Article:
Busyness is a blessing. God created us to be active. Work keeps us busy. Running a household and managing a family require tremendous energy. The complexities of living in the 21st century can be overwhelming, and we struggle to keep up. Busyness is a given. But busyness can also be a burden.
It isn’t wrong to be busy. But busyness strains relationships, especially when busyness is self-centered and focused on advancing personal interests. Busyness is dangerous when we’re too busy and give less attention to more important things. For example, checking your phone 150 times a day certainly keeps you busy, but is it necessary or important? Busyness is downright deadly when you’re running on an empty spiritual fuel tank. Are you too busy to pray?
Martha kept busy, attending to her responsibilities and putting her spiritual gifts of hospitality and serving to good use (Luke 10:38-42). But she was distracted, worried, anxious, stressed, and frustrated that her sister Mary wasn’t helping. Jesus doesn’t criticize Martha’s busyness. He gently warns that serving without drawing strength and encouragement from the Lord can lead to an empty, even bitter, perspective. The “one thing needful,” time in the Word and with Jesus, is vital. A life with no time to pray is no way to live.
The “P” Word
Jesus prioritized prayer. Jesus was busy, but he made time with the Father a priority. Preaching, teaching, healing, driving out demons, and dealing with Satan dominated his days here on earth. Time with the Father in prayer and study was essential. In Mark chapter 6, in the midst of extreme ministry busyness and personal grief when his cousin John the Baptist had just been killed, Jesus said to his disciples, “Come with me by yourselves to a quiet place and get some rest” (v. 31). A few minutes of naptime in a recliner might have been included but certainly wasn’t the priority. The priority for Jesus was time with the Father, and for the disciples, time with Jesus.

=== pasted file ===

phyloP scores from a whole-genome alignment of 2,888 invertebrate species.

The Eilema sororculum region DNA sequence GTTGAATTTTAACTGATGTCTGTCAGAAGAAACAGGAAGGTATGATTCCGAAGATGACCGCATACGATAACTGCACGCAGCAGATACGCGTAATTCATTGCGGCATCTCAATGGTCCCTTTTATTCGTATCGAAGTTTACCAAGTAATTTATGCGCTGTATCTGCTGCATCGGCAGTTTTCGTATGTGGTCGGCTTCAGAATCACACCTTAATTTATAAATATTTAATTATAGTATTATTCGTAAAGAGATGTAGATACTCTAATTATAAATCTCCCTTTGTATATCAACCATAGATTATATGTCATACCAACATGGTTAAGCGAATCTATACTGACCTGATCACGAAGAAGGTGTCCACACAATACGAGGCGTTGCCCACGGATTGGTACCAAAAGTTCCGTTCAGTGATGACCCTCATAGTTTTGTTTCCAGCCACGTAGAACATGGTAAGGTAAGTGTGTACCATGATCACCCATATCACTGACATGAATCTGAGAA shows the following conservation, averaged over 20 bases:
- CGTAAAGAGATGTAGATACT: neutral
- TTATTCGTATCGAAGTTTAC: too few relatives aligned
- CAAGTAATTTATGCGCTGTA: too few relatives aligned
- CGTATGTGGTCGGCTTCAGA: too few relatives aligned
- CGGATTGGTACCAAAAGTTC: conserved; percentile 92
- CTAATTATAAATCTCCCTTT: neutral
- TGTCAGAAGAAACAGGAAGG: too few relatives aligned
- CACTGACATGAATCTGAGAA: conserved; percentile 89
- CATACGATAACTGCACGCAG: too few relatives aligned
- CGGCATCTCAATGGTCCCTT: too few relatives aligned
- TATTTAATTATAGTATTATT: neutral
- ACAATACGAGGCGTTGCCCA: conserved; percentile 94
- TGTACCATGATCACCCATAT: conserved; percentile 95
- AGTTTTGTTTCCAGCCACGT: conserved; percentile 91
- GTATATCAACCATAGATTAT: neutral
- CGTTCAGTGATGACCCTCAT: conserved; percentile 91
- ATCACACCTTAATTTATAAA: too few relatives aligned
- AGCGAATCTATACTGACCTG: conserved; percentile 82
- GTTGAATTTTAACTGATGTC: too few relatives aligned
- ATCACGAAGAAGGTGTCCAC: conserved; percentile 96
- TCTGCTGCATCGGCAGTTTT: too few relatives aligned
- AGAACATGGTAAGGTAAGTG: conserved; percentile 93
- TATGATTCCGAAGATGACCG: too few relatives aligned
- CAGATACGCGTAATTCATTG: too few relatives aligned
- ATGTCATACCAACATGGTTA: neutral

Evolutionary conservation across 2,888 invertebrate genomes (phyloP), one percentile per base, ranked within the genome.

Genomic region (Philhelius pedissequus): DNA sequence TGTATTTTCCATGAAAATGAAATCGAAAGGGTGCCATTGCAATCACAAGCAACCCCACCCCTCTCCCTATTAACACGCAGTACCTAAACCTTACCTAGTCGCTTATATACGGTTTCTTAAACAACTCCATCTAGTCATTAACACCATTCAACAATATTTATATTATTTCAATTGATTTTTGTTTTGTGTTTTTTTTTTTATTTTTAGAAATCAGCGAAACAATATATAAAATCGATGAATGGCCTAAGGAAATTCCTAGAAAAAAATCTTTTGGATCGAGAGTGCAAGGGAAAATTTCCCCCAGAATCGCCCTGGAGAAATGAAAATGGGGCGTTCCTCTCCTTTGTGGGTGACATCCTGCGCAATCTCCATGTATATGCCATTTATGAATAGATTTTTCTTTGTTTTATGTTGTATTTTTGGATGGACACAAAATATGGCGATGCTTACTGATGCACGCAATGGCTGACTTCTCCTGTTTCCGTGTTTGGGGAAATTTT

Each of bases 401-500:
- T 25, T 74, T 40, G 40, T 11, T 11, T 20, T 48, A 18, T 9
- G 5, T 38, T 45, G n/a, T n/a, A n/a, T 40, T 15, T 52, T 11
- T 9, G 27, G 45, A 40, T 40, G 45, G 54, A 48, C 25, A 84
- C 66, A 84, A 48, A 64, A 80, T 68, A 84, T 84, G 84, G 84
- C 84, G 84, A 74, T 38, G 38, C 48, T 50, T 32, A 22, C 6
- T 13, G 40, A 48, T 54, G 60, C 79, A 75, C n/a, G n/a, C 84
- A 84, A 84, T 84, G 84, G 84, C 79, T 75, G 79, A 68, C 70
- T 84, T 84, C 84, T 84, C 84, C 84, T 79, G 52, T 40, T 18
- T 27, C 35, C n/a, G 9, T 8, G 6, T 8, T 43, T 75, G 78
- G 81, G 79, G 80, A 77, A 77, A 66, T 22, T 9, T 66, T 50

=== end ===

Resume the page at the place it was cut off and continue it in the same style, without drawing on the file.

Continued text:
Luke tells us that “Jesus often withdrew to lonely places and prayed” (5:16). He spent time in prayer the night before he chose the 12 disciples (Luke 6:12). He sent his disciples ahead while he remained behind to pray (Matthew 14:23). He taught them—and us—to pray the prayer we call the Lord’s Prayer. He prayed with unparalleled intensity in Gethsemane the night before his death. Jesus was extremely busy, but he found time to pray. So important was his connection to the Father he made prayer a priority.
But Jesus was never too busy to hear the prayers of his disciples either. At no time did Jesus ever say, “I’m sorry. I got so wrapped up in keeping the universe in balance and the planets perfectly aligned and overseeing the spiritual warfare between the angels and demons and working for the spread of the gospel throughout the world that I forgot to bring your requests to the Father. What was it you wanted again?”
We have time to check email, Facebook, Twitter, and smartphones. We have time for this most important privilege of prayer. At no time is there no time to pray. At no time are we too busy to pray. Rather, we realize that we are too busy not to pray, and we cry out, “O Lord, give ear to my prayer.” (Psalm 17:1)
Enough of the “B” word. Lord, hear my prayer.
Pastor Stephen Luchterhand